Former athletes, including Australia's Dawn Fraser, have expressed disquiet about the terrorist threat. Last month British government sources quoted in London's Daily Telegraph said there was "virtually no chance" British athletes would attend the Games.

England's chef de mission Craig Hunter has since denied his country had decided to withdraw.

Australian Commonwealth Games Association chief Perry Crosswhite says the 600-strong Australian team will attend, although no athlete will be forced to go. But the rhetoric from both countries strongly suggests they are hedging their bets.

Hunter says a final decision on whether the team will go will be made in September. Crosswhite's language is similarly cautious.

"At the present time the Australian team is going to the games. We believe security arrangements are adequate. But I will continue to assess the situation, as I must do with nine months still to go," he tells The Australian.

In August, Britain withdrew from the World Badminton Championships in Hyderabad because of a perceived threat. In April, Australia's Davis Cup team pulled out of the Chennai event for similar reasons.

At the front of athletes' minds will be the ambush of the Sri Lankan cricket team last March in Lahore, Pakistan. The attack, in which six people died and seven cricketers were injured, disproved the theory that sportspeople are immune from terrorism.

Security is not the only concern, of course.Construction of venues has been slipping further behind deadline for the past year, prompting Fennell to warn that India's lack of preparedness was putting at risk the Commonwealth Games brand.

In December the CGF Co-ordinating Commission toured all Games sites and issued a subsequent report describing delays in the completion of all 17 venues as "distressing".

Less than nine months out from the event, not a single venue has been completed. The main Jawaharlal Nehru Stadium and the swimming complex are so far behind deadline they will not now be finished before June 30 - little more than 100 days before the opening ceremony.

A Test hockey event scheduled for January 5 in Delhi was cancelled just days before, without explanation. The first real test this year for how the government will handle a big sporting event will now not occur until late February, when Delhi hosts the Hockey World Cup. The next security assessment review will be conducted around the same time.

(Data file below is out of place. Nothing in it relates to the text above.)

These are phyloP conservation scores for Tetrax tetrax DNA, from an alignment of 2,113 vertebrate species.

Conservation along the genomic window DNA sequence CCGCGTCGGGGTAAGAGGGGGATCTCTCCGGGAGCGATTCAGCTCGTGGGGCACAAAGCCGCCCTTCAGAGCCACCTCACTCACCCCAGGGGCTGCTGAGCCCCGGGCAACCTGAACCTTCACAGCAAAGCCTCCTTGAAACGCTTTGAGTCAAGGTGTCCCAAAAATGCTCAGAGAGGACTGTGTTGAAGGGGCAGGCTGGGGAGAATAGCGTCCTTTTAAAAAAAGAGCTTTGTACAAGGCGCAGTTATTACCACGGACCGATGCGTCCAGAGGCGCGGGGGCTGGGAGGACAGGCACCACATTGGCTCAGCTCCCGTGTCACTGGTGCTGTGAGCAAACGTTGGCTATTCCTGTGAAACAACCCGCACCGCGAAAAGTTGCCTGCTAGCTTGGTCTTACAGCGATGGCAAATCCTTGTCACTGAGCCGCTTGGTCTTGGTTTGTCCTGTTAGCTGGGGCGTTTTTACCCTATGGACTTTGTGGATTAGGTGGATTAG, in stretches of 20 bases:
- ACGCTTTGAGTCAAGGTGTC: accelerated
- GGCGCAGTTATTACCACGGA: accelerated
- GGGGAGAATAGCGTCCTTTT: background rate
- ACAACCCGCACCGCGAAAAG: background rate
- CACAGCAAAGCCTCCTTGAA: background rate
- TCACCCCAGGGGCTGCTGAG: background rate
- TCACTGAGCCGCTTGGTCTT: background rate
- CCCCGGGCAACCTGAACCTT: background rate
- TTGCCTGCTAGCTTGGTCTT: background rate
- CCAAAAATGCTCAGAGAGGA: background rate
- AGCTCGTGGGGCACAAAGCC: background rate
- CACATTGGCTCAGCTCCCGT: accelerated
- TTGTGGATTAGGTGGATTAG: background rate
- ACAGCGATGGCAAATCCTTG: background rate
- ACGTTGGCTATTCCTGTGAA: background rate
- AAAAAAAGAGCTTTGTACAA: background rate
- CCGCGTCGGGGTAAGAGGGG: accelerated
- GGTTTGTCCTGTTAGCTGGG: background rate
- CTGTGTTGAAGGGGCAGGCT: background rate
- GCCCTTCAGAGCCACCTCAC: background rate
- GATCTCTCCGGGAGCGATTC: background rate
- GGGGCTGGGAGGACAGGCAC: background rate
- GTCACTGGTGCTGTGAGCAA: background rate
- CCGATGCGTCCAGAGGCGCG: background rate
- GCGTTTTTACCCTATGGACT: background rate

In its December report the federation cited problems ranging from ticketing and transport to accreditation and accommodation, amid reports only 10,000 of the 40,000 hotel rooms expected to be needed are available.

Days later Delhi Chief Minister Sheila Dikshit confessed she was "praying" that all work would be finished and that Delhi would "not let the country down".

Lights now blaze through Delhi's foggy winter nights at the main stadium, where the opening and closing ceremonies and athletics will be held, and at the adjacent weightlifting centre where construction workers toil to transform concrete shells into sports arenas.

Much is riding on the success of these Games.

The event is India's chance to show the world the face of a modern nation capable of matching the military-style efficiency of China, and transform international perceptions that India is a country of lepers and slumdog millionaires. India fears failure to deliver a dazzling and safe Games will spark unfavourable comparisons with China and the success of the Beijing Olympics. The government is determined the Delhi Games will be a showcase of Indian ingenuity.

But the federation is now calling on the organising committee to swallow its pride and recruit more international experts, warning that "successful delivery of the Games is at risk in key areas".

Australian security expert Clive Williams fears the same brand of Indian nationalism could hamper security measures come October.

Williams says India has "long had a poor track record in the areas of security intelligence, command and control, and counter-terrorism response" and the biggest security concern will be "India's own willingness to accept and act on external advice".

While the serious failings of Indian security forces during the Mumbai attacks prompted an overhaul of national counter-terrorism and policing strategies, security experts in India and abroad agree insufficient work has since been done to plug the gaps.

Ajay Sahni, editor of the South Asia Intelligence Review and head of the Delhi-based India's Institute for Conflict Management, believes India has proven its ability to prevent terrorist incidents "on definitive targets for short periods" and doubts any terrorist strike during the Games would succeed.

Britain's Royal United Services Institute's head of Asia Security Program Alexander Neil agrees the risk for Delhi could be in the lead-up to the event.

"The big question will be whether a group like Lashkar-e-Toiba decides to do another Mumbai-style attack with the Commonwealth Games approaching," Neil says.

Hooper and Fennell say there are no contingency plans to move the Games to another country in case of a terrorist strike or catastrophic deadline failure.